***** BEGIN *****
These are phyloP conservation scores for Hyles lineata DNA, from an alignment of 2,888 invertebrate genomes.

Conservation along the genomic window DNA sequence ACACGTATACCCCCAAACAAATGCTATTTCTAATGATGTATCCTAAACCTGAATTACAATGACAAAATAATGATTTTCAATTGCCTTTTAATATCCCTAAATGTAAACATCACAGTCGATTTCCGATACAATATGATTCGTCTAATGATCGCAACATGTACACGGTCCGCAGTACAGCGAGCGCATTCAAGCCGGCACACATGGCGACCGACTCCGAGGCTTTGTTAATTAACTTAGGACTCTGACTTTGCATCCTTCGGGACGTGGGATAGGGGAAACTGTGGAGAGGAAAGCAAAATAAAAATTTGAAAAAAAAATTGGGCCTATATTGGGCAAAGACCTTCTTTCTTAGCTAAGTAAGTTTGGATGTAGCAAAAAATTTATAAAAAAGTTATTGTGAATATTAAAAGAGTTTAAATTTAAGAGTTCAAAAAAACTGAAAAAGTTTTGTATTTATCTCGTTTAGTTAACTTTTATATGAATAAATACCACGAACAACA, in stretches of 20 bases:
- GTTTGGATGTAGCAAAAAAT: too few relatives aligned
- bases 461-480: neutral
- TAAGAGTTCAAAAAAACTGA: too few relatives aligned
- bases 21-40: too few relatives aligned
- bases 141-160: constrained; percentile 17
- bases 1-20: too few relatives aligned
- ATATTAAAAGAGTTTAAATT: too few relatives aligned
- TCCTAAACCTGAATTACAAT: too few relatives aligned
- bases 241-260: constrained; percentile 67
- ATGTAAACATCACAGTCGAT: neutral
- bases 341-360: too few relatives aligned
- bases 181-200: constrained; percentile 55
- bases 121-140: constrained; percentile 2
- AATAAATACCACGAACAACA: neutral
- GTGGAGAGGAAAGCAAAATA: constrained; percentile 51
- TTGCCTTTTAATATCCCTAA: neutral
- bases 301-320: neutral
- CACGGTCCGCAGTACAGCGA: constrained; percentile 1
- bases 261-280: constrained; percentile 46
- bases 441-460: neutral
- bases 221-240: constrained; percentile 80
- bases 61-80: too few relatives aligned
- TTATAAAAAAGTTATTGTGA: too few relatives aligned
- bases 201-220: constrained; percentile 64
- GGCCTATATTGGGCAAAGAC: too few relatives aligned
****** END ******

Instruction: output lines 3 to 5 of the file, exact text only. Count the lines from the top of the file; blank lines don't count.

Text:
- GTTTGGATGTAGCAAAAAAT: too few relatives aligned
- bases 461-480: neutral
- TAAGAGTTCAAAAAAACTGA: too few relatives aligned